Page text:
If you are interested in improving your writing, many will say, you would do well to spend a good deal of your time reading and writing. As you read and write, your thinking and writing will get better, the argument goes. Words and sentences, paragraphs, details and connections–the more you become aware of what these linguistic elements make possible the more possible making interesting things with words becomes. And if you are teaching students to become effective writers, it follows, you would provide students with ample opportunities to read and to write.

This section of English 215 will therefore keep you reading, thinking, and writing:

  • We will be practicing recitation (reading aloud) and the touch of pencil/pen and paper (marginal notation, annotation, doodling)
  • We will talk about slow reading and fast reading, close and distant reading, print and digital reading, as well as the tacit dimensions of reading that involves remarkably complex, and creative, cognitive activity.
  • We will discuss reading and writing as interrelated activities and the process of writing as a mode of (re)reading and thinking, of connecting texts to other texts (intertextuality) and to historical and cultural contexts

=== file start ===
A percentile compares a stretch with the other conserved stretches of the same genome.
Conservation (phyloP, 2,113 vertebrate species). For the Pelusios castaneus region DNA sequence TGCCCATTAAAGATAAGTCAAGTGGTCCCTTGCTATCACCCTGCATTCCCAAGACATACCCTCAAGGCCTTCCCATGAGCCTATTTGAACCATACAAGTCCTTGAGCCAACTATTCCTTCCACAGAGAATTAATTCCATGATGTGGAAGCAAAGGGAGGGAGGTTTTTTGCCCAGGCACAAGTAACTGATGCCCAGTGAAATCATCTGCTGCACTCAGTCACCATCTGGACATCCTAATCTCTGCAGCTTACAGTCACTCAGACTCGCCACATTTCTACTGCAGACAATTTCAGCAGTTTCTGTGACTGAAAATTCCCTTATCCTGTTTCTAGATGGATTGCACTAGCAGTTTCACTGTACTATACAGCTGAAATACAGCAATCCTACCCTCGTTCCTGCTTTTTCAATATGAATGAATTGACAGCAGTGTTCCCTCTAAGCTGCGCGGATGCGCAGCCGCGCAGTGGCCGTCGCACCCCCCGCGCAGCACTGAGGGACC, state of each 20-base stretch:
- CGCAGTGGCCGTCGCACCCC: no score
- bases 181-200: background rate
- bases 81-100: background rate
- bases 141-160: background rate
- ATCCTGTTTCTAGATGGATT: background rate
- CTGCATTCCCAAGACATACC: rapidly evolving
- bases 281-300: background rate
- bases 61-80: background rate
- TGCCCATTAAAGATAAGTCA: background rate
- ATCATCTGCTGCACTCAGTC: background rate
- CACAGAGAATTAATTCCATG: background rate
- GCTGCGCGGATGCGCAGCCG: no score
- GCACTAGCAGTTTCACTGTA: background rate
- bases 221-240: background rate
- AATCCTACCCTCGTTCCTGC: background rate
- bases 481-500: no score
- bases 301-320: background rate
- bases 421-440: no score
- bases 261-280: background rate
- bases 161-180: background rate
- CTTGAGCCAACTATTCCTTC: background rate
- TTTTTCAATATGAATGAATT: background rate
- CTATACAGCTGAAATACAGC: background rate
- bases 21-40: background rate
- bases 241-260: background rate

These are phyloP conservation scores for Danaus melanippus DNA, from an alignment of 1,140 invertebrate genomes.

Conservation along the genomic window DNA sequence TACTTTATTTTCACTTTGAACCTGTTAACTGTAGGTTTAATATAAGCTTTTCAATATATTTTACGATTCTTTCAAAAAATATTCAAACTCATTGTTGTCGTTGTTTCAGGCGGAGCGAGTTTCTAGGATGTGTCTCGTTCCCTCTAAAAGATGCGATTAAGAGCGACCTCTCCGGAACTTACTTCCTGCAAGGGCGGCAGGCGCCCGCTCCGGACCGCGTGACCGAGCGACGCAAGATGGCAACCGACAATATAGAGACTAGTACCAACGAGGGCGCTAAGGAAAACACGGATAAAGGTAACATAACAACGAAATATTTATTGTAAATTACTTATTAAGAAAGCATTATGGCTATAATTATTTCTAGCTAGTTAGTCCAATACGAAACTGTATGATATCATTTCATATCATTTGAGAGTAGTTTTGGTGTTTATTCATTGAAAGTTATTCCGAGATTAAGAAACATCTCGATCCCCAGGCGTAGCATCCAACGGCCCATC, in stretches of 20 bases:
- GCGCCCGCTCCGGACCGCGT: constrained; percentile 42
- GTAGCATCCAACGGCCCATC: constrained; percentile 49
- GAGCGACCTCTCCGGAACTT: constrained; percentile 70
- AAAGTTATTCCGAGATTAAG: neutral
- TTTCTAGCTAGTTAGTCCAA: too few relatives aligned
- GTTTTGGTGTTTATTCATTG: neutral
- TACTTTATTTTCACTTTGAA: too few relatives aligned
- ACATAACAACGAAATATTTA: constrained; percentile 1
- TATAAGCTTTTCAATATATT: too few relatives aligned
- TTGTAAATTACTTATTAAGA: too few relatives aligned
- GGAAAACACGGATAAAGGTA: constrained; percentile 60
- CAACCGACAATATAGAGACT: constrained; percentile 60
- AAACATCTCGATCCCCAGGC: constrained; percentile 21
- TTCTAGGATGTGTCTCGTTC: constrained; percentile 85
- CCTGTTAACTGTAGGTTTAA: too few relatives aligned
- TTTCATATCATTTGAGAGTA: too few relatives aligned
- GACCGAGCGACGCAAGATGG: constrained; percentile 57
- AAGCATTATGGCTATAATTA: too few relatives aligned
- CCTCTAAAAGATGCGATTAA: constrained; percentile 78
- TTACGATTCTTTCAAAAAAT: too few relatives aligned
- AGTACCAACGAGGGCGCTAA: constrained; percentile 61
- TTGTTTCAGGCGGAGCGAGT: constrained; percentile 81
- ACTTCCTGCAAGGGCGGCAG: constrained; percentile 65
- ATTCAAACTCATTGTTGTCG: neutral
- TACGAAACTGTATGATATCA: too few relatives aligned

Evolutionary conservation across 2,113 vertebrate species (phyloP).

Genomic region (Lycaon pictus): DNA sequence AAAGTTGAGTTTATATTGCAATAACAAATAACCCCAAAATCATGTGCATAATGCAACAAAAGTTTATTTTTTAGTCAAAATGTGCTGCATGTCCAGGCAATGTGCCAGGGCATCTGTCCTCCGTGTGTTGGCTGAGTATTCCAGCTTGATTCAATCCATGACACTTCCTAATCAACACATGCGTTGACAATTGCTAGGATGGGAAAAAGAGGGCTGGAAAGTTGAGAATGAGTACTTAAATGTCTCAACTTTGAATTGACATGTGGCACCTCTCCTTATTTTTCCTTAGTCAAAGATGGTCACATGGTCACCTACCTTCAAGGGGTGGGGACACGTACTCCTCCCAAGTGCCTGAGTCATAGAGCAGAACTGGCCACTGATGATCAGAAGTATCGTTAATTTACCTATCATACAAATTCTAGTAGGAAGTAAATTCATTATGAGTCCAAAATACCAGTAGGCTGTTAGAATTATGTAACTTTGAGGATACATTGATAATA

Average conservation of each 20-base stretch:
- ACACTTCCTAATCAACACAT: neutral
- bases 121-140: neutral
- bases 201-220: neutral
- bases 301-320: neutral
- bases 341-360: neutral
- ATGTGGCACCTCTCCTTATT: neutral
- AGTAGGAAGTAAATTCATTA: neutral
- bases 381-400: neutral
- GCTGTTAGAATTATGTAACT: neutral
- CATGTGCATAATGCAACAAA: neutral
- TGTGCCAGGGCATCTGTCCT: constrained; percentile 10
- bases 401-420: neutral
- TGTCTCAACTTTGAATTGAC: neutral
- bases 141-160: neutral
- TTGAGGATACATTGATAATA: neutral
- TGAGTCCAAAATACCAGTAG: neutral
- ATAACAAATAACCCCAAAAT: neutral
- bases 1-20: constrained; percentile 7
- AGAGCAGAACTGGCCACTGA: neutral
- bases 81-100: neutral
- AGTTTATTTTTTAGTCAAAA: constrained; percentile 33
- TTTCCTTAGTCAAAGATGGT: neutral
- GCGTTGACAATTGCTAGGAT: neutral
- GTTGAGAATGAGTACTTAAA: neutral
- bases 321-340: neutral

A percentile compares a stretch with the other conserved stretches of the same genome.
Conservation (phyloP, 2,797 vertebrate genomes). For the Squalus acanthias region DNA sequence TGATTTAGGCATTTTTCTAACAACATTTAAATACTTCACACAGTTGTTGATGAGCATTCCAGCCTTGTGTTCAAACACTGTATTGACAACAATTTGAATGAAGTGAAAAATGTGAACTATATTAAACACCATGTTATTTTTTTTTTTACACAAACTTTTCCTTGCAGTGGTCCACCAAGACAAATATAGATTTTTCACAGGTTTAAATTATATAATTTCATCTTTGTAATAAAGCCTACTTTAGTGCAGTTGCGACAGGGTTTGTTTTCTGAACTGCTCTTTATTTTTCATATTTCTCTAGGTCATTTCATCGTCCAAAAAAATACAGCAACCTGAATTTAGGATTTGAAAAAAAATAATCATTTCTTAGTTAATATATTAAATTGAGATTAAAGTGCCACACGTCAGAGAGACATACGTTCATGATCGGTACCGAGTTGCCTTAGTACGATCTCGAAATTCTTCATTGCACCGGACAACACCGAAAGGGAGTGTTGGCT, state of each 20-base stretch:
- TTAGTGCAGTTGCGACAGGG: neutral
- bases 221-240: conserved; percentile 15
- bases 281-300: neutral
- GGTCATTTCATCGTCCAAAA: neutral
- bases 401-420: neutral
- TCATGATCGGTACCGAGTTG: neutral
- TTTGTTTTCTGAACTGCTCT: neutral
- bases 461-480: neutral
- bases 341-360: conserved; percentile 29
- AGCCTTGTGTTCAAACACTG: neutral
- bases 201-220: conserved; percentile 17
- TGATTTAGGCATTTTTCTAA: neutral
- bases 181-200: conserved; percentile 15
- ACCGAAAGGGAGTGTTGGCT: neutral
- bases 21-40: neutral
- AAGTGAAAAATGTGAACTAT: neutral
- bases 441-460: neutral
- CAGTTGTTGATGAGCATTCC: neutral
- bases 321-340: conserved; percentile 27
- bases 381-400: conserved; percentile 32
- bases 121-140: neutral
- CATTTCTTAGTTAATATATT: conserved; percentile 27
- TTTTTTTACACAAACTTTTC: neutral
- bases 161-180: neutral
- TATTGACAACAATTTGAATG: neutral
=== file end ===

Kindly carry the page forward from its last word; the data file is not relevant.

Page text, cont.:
• We will explore writing, both generically and through discipline-based problems, questions, and issues
  • We will practice gathering and using textual (and contextual) evidence, especially to support arguments and claims, and forms of writing that develop ideas by using evidence effectively
  • And we will talk about the writing process to weigh different (and differing) perspectives, examine (and re-examine) assumptions, and imagine the expectations (and experience) of readers.

You have two responsibilities as a writer in this course:

Short Essays Each week you will complete an end-of-the-week “second-thoughts” or reflective essay. These thoughts will be posted on your “Thinking” page after the week’s classes–but no later than the following Monday if you wish to receive credit. The purpose of this writing is to review the reading, thinking, talking, listening and note taking you have completed and to find your way to second thoughts–that is, you will be writing to integrate what you have learned with what you might already know, and to elaborate, make connections,  and/or  pursue  interesting questions that come up in our work.  We will use these short essays to talk about writing from questions, engaging intellectual problems, and the mechanics and art of composing clear and purposeful analysis. Each essay will be about 500 words in length and will have a title and a date in boldface type

Writing Projects The description and guidelines for these longer essays will be posted on the Projects page. We will discuss the project descriptions in class